Promising move on climate change but what will Republicans say now?

Now that China has committed to producing enough zero-emissions energy by 2030 to power the entire United States, Sen. Mitch McConnell and his fellow Republicans will have to find a new excuse for doing nothing about climate change.

McConnell has demurred on the link between carbon emissions and a warming planet, saying he's "not a scientist."

But the Senate's soon-to-be majority leader has been emphatic that U.S. efforts to reduce greenhouse gases would be pointless without a similar effort by China, the world's largest source of such emissions, ahead of only the United States.

Well, China has made that commitment.

The agreement to lower carbon output announced Tuesday by presidents Xi Jinping and Barack Obama at the end of a Beijing summit came as a surprise.

But it's hardly surprising that China is willing, even eager, to reduce its dependence on fossil fuels. China is choking on its coal-fired prosperity as air pollution routinely reaches intolerable levels in many places.

Longer term, it also makes sense that the world's largest country wants to avert massive droughts, floods, rising sea levels, superstorms and the resulting conflicts, suffering, chaos and costs.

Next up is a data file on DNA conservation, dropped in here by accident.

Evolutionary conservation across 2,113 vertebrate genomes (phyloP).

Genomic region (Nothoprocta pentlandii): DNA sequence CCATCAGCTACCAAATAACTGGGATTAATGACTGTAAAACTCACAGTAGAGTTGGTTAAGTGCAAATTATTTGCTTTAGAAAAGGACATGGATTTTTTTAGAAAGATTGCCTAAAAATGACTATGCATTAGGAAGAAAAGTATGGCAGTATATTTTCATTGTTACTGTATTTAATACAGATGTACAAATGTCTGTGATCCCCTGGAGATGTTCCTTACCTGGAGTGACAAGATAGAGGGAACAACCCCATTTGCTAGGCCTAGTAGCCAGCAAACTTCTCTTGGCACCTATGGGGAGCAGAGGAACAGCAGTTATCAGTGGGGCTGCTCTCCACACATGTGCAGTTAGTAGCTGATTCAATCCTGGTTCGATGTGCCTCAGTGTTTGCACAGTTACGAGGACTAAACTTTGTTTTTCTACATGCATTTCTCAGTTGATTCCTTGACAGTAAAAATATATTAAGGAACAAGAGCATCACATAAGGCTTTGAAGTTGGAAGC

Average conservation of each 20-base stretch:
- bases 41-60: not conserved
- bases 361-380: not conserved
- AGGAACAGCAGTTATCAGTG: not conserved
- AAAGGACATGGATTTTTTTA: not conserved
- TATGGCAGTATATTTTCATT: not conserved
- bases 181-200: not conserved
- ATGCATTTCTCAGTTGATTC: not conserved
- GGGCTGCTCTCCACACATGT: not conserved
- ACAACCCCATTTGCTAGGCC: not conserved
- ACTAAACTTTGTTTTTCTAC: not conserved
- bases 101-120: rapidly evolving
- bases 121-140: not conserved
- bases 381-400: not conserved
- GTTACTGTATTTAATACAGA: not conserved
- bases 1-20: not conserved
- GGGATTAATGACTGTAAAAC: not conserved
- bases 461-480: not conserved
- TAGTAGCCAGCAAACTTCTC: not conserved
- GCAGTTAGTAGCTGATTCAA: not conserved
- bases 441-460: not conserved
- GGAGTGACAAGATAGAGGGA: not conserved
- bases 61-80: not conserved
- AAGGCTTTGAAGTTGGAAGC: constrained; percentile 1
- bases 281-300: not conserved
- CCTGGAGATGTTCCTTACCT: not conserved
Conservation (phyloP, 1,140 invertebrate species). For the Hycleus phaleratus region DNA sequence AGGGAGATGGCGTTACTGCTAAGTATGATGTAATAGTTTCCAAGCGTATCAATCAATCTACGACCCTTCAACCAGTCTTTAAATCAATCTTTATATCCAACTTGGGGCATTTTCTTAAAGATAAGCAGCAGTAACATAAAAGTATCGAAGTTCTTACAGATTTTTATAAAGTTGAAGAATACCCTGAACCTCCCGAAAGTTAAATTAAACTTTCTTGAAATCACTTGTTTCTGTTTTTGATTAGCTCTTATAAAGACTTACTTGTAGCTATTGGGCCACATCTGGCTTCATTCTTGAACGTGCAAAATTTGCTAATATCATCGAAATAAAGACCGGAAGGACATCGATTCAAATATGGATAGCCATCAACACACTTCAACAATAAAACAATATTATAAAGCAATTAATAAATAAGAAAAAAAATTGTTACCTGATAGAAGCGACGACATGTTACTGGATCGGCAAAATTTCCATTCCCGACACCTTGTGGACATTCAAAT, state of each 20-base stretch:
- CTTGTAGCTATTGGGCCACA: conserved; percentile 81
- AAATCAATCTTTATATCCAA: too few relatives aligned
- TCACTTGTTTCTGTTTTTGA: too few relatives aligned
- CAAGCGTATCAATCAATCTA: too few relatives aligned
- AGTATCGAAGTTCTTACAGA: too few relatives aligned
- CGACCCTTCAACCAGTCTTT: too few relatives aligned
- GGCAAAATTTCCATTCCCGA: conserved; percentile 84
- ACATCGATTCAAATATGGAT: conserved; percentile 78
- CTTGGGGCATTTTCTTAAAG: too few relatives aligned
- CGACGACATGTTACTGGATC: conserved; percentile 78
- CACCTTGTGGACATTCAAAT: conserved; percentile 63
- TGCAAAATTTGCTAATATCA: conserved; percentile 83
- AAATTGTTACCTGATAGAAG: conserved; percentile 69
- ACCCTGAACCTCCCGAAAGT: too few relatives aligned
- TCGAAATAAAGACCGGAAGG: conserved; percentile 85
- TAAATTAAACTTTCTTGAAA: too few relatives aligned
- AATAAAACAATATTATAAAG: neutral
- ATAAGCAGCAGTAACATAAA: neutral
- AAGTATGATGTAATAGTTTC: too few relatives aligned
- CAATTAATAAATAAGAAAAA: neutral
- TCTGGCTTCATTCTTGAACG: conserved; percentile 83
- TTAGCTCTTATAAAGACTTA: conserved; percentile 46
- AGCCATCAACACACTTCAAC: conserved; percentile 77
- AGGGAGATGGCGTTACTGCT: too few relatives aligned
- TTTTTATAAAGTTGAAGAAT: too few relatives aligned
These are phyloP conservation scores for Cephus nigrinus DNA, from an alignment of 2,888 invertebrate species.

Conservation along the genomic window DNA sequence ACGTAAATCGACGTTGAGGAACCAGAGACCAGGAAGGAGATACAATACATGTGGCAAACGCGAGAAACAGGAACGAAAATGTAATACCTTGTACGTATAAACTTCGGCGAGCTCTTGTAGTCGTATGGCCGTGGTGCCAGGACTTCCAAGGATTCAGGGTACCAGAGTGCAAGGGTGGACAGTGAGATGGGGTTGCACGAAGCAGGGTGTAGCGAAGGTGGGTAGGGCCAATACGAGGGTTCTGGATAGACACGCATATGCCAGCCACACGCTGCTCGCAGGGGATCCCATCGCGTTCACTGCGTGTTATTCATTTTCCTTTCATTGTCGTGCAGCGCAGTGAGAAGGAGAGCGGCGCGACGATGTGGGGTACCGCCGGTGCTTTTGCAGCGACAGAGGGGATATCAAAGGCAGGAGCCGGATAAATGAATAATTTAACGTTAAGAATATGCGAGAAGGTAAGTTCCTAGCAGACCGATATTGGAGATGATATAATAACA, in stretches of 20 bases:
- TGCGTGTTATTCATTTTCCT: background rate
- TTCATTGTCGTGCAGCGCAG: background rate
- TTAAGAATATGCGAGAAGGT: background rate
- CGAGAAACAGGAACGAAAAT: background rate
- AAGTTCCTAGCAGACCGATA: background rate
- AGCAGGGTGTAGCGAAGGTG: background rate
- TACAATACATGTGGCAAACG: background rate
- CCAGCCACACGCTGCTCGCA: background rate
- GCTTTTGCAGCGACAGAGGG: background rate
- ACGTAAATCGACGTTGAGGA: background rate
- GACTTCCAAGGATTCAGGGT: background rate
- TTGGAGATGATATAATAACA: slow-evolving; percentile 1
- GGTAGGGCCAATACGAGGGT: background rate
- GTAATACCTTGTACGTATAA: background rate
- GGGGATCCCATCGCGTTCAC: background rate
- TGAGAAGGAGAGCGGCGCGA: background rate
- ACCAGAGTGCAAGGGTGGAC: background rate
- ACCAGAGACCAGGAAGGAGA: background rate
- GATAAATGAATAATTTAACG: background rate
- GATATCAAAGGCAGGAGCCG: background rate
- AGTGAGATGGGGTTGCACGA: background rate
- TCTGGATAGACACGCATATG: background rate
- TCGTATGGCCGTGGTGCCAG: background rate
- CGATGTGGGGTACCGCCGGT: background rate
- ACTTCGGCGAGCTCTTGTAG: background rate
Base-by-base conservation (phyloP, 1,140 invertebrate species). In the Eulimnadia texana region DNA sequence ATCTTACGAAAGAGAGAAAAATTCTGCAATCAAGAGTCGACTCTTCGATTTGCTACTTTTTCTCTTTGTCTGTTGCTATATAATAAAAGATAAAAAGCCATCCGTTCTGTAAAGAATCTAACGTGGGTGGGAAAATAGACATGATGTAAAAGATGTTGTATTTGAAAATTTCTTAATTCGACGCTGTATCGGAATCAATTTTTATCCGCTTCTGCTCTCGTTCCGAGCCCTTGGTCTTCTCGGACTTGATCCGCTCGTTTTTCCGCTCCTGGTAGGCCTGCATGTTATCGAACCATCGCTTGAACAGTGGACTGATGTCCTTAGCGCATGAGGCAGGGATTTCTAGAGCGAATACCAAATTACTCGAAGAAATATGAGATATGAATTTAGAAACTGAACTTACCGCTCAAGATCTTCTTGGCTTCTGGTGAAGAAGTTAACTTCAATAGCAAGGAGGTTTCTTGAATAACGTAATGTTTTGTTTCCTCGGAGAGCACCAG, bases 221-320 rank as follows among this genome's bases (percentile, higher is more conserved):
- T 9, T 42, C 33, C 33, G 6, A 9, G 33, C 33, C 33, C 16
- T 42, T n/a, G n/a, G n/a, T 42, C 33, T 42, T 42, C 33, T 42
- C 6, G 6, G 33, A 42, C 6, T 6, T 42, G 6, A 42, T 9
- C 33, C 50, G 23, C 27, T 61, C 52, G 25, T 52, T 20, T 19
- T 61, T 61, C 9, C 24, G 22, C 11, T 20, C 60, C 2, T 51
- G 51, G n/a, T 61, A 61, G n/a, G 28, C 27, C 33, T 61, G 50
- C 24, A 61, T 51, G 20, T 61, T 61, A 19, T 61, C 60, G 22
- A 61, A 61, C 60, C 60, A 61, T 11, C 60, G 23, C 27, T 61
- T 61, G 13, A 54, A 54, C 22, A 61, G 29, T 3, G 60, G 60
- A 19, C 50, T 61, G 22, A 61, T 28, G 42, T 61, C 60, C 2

If anything is shocking, it's the lack of urgency in the U.S. Congress, especially among Republicans, to protect our descendants from climate disaster.

The goals on which Obama and Xi agreed are a long way from realization and will require work, investment and vigilance on both ends.

Even if both countries succeed in their commitments, experts say that alone would not avert a 2 degrees Celsius (3.7 degrees Fahrenheit) increase in average temperatures. That's the threshold at which scientists say the worst effects of climate disruption become unavoidable. Developing countries, especially India, must also begin unlinking their economies from fossil fuels, and Europe must keep up its momentum toward clean energy.

This agreement, nonetheless, is being hailed as a huge encouraging step and a new way forward.

Republicans and coal-state Democrats will grouse that Obama and the Environmental Protection Agency are abusing their authority by ordering further cuts in emissions from coal-fired power plants. The EPA also is moving to limit methane emissions from natural gas production and to require cleaner vehicles.

The president should keep telling himself that it's better to suffer the political attacks now than the harsh judgment history will render if he puts less than all his power into solving this most pressing challenge to humankind's future.